Among a host of initiatives, Groth and Khimjee hope to raise funds for SchoolCycle, a GirlUp program which provides bikes to girls in Guatemala, where sometimes the only obstacle facing a girl who wants an education is her physical distance from the school. “We always say that it seems like such a small thing to give someone a bicycle, but it can completely change their lives because it actually allows them to get to school and then possibly have a future job,” said Groth.

They are also passionate about working towards making child marriage illegal, as this would open up the door for more women to receive educations, be more economically independent and generally have more control over their lives. Groth noted that Guatemala recently banned child marriage, which she called exciting, especially since Guatemala is one of the countries that GirlUp partners with and fundraises for, along with Ethiopia, Liberia, Malawi and India.

Groth and Khimjee stressed that all genders are welcome to the club’s meetings, though women have been coming more often than men. They say they’ve even been questioned as to whether boys are allowed to join the club. 

“We know there are a lot of men here who care about these issues, but they’re just afraid to speak up about it, or they think that they can’t speak up about it,” said Groth. “But that’s not true at all.”

In terms of the future of the club, the two co-founders are dreaming big. “We have really high expectations for the club, and we know it’ll probably take a while to get there, but reach for the stars, right?” Khimjee laughed.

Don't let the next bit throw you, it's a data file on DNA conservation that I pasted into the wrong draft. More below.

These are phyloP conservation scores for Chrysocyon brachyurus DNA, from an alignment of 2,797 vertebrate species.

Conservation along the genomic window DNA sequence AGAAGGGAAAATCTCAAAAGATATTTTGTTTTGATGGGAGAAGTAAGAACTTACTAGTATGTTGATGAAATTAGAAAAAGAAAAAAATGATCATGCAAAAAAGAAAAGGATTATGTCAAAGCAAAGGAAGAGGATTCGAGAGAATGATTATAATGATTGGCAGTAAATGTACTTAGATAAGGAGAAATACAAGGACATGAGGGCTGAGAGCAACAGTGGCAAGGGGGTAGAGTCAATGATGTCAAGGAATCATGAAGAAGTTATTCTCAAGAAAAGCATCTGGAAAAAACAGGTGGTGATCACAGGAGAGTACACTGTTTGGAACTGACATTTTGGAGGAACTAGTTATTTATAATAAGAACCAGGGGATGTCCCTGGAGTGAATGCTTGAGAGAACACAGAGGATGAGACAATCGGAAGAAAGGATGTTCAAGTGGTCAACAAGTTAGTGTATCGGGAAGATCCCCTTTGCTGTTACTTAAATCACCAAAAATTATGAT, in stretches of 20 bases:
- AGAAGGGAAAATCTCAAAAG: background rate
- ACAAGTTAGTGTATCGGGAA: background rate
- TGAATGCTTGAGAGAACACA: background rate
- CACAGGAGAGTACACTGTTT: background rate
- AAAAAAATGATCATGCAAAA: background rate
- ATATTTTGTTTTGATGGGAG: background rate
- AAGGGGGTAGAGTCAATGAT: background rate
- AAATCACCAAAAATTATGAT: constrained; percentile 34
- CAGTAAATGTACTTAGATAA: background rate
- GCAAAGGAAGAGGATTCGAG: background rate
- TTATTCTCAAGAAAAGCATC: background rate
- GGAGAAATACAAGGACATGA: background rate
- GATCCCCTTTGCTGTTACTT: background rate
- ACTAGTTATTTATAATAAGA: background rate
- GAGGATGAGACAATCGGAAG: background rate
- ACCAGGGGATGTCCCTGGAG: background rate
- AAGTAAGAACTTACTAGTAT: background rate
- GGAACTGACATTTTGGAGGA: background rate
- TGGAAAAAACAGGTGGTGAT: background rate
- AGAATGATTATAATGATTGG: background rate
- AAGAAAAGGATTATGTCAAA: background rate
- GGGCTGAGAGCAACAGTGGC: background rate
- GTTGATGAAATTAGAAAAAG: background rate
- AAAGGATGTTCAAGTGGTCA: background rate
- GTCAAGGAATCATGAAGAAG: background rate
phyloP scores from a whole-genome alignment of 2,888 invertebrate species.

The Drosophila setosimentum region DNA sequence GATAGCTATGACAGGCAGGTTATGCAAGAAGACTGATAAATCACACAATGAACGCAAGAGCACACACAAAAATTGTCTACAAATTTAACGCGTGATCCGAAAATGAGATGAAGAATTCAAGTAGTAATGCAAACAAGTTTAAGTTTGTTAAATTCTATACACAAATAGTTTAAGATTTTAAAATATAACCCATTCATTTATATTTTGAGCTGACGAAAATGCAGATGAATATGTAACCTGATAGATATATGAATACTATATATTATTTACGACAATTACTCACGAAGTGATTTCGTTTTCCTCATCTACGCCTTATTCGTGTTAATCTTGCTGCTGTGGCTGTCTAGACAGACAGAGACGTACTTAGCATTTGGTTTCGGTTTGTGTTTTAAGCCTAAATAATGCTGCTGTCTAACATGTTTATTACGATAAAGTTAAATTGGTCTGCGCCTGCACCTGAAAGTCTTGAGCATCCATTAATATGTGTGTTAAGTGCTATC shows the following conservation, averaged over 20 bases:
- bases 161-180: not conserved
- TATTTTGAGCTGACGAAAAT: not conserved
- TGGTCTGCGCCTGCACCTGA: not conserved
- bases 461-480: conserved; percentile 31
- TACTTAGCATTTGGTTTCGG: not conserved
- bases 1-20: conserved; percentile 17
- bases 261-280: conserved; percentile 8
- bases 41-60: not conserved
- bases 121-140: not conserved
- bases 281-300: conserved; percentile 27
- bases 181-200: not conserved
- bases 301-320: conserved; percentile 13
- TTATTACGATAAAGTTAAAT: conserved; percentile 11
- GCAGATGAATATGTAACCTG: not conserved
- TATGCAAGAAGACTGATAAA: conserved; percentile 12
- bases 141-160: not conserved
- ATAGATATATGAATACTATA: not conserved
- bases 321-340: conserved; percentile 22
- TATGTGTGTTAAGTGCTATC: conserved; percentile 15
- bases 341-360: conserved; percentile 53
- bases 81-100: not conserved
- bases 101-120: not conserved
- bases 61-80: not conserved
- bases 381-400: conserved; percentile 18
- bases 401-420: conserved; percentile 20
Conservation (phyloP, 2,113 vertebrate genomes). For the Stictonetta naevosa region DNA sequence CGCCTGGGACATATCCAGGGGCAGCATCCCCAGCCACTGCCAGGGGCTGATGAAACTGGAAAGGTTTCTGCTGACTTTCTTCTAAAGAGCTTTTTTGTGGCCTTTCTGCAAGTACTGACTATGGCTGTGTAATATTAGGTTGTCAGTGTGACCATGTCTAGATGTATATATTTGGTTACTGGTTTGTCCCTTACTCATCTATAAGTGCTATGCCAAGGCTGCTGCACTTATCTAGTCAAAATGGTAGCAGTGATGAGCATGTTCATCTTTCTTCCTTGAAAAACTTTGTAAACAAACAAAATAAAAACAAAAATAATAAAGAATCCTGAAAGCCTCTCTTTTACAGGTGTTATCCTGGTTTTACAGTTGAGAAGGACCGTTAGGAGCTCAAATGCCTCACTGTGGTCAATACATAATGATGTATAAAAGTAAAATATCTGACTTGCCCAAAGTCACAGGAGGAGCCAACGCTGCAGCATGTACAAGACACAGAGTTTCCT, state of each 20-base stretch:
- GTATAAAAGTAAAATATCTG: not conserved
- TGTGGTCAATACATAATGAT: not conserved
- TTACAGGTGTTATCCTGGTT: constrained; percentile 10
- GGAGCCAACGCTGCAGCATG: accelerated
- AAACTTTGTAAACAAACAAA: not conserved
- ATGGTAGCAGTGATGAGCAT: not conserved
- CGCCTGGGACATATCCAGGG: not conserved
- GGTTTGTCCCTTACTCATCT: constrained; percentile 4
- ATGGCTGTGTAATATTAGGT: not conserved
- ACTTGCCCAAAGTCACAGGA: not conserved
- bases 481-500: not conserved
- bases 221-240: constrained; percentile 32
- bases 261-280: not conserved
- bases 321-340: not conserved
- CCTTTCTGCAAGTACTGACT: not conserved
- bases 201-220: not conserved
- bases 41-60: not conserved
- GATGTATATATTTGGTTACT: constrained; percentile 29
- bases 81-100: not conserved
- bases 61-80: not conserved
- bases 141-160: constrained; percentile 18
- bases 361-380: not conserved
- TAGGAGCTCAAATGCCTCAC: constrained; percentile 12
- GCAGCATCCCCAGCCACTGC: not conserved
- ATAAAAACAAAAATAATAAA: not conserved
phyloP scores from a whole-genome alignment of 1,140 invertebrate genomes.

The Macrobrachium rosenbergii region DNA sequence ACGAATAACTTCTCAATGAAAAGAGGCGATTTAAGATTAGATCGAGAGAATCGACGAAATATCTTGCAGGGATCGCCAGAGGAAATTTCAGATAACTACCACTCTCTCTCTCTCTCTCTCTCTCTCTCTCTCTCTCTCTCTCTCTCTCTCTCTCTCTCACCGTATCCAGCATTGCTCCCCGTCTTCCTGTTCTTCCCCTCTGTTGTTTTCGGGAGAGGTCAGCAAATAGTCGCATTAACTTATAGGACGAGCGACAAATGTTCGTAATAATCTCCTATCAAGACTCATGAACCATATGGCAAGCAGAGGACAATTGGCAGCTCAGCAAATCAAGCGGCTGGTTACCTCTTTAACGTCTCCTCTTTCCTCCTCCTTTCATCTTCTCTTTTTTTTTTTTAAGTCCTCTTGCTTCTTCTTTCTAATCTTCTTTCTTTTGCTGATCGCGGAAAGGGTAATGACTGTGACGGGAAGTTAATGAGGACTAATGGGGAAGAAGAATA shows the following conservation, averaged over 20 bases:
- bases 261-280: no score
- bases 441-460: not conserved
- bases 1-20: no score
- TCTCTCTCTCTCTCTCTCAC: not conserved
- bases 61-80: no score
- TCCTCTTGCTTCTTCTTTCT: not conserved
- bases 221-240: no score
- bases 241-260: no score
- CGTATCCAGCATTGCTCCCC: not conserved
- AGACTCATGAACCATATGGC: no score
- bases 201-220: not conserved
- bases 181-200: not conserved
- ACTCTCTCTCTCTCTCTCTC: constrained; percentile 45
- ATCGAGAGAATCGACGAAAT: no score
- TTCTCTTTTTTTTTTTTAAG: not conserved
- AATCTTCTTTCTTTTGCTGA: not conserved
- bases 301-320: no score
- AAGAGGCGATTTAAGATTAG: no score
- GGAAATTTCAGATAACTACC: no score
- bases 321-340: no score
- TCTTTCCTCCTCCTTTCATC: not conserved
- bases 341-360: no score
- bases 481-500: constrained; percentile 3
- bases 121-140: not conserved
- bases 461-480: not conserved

An eventual goal for the club is to fund trips to national GirlUp events, such as lobbying on Capitol Hill. GirlUp recently helped pass the Girls Count Act, which was approved unanimously by Congress and signed by President Barack Obama. The act states that the U.S. will help to implement programs abroad that make it easier for girls to get birth certificates.

Khimjee also hopes that the members of the club can eventually attend national events such as leadership summits sponsored by GirlUp and the annual Social Good Summit that GirlUp was a part of along with other organizations. GirlUp has many celebrity “champions,” including Disney and Nickelodeon stars Monique Coleman and Victoria Justice, who actively volunteer abroad and speak about issues affecting women worldwide at the events GirlUp sponsors.

On a more local scale Khimjee and Groth hope to collaborate with other Boston area chapters of GirlUp, including one at Wellesley College that they have already been in contact with. They also want to explore the possibility of collaborating with Bentley University so that GirlUp can get more involved within the Waltham community. Khimjee works at the Department of Community Service at Brandeis and wants to use her position to help GirlUp connect with community service clubs.

In the upcoming semester, GirlUp will meet on Fridays from 7-8 p.m. in room 313 of the Shapiro Student Center. 

Groth’s one piece of advice for young girls would be “to always stand up for what they believe in and never let their dreams perish because of their gender.” Khimjee echoed that sentiment, saying, “there’s always going to be someone who’s not going to appreciate or accept or agree with what you do, but if that’s what you truly believe in, then that’s what you do.”